Tuesday, February 7, 2017

What the Patriots Tell Us About Success

I am a lifelong Steelers fan. I don’t like the Patriots. Like many I have a sense that the league has coddled them in a lot of ways and that they tend to paint outside of the lines whenever they can get away with it.

But, I long ago had to reconcile myself to the simple reality that they are better than anyone else in the NFL. And, it is not even close.

Sustaining the level of success the Patriots have had over the last 15 years is even more remarkable in a time period when player movement within the league is so fluid due to the opening up of free agency. Twenty-three of twenty-four spots in the starting line up have been filled by mostly interchangeable parts.

 This highlights the cornerstone of the success of the Patriots. Bill Belichick has a system founded in discipline and focus. If you come on board with the Patriots, you need to take a professional and dedicated approach to knowing your job. You are expected not only to be fully engaged in practice, but to also use your personal time to prepare for practice.

On game day, you have to execute your responsibilities exactly as prescribed on each play. And, there is very little “I” about it. It is all about doing your part to make it all work. Players come and go, but the results remain the same. Everyone knows this when they walk into the locker room on day one.

One of the most unusual catches in Super Bowl history occurred with 2:28 left in regulation Sunday evening. Tom Brady threw a pass that ricocheted off the hands of one Falcons’ player, the leg of another Falcons’ player before seemingly suspending itself inches from the ground briefly allowing Julian Edelman to desperately haul it in.

This play merged random occurrences with extreme concentration and determination. There was a lot of luck involved. But, these kind of moments tend to work in favor of those who have a consistency of commitment and effort. It is no coincidence that it happens for the Patriots more than most.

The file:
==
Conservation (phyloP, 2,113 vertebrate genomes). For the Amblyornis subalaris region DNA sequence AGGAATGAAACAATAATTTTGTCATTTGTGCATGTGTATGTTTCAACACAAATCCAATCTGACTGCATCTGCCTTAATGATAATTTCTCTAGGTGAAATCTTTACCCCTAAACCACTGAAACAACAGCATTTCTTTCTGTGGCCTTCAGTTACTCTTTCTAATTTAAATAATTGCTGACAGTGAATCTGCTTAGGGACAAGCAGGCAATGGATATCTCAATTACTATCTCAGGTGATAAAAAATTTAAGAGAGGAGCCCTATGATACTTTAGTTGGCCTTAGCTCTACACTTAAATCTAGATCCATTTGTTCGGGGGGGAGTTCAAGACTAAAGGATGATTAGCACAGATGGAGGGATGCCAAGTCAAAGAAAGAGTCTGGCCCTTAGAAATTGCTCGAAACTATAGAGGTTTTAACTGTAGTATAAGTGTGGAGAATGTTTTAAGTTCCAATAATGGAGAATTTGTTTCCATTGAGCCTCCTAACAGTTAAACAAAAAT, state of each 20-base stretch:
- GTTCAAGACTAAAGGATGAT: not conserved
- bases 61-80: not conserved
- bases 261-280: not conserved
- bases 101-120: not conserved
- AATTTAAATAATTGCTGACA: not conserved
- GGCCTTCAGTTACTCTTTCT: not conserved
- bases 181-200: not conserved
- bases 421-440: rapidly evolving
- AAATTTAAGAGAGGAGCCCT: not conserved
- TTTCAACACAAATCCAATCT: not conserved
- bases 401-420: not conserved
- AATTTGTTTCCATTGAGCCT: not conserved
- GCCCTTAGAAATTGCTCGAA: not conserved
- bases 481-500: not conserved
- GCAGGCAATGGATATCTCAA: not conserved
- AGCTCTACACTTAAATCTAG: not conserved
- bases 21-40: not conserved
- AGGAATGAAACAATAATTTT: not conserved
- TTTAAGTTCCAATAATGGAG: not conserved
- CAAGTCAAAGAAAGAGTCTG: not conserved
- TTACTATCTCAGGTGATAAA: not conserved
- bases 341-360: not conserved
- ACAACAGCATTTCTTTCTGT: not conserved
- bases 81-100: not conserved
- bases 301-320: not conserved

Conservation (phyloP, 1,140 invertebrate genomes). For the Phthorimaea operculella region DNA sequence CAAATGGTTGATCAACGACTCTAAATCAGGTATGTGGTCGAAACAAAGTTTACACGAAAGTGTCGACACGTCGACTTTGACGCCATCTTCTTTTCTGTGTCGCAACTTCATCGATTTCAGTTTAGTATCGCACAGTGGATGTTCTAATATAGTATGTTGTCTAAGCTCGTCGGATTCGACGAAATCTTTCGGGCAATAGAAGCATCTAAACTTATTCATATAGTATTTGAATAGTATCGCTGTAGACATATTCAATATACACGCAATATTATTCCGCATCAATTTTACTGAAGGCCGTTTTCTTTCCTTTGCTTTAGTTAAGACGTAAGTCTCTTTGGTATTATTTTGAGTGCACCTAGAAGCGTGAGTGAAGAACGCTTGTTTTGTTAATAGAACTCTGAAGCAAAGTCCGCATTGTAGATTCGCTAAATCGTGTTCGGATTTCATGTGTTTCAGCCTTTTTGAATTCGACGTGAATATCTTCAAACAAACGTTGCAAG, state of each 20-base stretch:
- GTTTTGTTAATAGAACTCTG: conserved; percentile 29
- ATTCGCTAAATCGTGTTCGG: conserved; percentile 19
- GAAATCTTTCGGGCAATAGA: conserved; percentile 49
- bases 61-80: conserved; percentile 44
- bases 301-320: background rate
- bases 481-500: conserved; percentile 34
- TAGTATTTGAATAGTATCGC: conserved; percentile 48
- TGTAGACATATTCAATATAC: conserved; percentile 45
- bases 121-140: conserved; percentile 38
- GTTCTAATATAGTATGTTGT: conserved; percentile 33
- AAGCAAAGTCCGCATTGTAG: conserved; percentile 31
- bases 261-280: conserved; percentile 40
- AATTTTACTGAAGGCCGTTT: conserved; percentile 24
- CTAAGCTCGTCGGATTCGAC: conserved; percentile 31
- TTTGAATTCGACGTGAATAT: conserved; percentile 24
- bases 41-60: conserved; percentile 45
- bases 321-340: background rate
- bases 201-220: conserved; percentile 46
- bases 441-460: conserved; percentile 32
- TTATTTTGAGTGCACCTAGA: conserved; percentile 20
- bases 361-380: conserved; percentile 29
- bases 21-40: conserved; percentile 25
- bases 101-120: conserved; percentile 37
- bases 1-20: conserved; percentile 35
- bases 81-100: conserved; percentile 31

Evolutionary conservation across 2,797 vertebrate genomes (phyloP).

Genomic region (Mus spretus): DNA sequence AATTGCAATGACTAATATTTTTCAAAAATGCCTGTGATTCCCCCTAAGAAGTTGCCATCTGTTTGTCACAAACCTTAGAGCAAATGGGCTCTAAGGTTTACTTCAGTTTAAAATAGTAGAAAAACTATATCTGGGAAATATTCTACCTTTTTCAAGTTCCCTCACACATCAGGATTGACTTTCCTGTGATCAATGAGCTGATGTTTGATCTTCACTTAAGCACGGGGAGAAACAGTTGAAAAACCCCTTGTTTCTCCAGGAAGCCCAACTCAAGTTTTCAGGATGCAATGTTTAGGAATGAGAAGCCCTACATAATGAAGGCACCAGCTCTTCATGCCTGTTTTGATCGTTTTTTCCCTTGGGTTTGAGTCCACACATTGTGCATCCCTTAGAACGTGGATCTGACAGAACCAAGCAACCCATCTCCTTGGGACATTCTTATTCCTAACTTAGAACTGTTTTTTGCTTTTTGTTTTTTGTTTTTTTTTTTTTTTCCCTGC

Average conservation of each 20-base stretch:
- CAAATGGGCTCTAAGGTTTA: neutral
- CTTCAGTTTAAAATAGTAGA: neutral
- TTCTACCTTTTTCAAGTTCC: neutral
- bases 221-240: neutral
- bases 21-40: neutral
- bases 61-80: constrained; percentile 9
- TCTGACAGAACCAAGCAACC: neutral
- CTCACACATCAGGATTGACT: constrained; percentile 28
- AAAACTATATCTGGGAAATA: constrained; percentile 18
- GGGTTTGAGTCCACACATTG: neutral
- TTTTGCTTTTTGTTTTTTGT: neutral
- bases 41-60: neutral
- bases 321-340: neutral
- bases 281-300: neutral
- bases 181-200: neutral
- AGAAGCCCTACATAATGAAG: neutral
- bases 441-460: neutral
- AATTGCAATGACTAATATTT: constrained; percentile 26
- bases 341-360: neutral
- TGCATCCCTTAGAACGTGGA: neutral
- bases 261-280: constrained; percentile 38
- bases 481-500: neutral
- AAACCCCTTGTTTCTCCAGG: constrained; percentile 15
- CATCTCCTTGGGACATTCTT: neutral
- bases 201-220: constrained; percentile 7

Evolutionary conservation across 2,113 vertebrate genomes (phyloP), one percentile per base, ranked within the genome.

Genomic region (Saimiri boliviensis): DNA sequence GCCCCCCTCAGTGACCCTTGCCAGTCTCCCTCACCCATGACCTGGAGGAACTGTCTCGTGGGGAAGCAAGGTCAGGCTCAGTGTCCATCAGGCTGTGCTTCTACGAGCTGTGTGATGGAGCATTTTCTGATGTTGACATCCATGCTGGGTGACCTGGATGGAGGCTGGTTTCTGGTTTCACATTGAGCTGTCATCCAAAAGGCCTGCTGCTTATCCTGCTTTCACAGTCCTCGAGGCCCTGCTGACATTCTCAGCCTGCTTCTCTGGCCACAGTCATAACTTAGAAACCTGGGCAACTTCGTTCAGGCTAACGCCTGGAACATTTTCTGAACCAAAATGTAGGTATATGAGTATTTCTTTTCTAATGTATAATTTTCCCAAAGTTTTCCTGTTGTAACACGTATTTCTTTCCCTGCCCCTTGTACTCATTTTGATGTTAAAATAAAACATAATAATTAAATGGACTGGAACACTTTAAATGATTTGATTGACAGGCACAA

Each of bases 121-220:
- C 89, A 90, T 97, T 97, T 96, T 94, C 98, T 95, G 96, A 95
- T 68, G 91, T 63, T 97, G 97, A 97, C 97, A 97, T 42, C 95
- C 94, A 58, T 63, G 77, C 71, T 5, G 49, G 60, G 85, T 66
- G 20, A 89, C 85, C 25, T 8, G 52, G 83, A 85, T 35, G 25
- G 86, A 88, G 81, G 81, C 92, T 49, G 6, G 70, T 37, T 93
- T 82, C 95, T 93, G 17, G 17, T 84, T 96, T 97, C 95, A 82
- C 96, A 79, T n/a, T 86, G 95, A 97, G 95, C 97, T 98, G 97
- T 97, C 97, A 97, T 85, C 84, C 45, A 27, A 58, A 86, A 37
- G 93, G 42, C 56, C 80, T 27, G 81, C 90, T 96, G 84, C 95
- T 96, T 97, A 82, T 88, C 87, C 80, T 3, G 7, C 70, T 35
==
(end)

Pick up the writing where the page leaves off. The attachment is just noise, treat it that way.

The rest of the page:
The one constant throughout the Patriots’ fifteen year run has been Tom Brady. A lowly sixth round draft pick in 2000, he stands now as the best quarterback, and perhaps player, in NFL history.

Throughout his career he has been the standard for quarterbacks in consistency of play. But, Sunday highlighted a perseverance that lies at the heart of any great champion.  Midway through the third quarter he had played well below his standard and his team was down 28 to 3. He looked beaten and dazed.

Somehow, under the brightest of lights, with hundreds of millions of eyes on him, he rose above his poor performance to lead the biggest comeback in Super Bowl history. This highlighted the extraordinary resiliency that lies at the very foundation of who he is as a person. It also is a model example of never giving up and always striving to do our best even when things are not going our way.

But, again, this moment did not happen in isolation. The comeback was the result of an organization with an ethos of being committed, focused and determined at all times – off season camps, preseason camps, every practice, every regular season game.

They give their best at all times.
They only focus on what they control.
They always keep sight of their goals.
They live life to its fullest.


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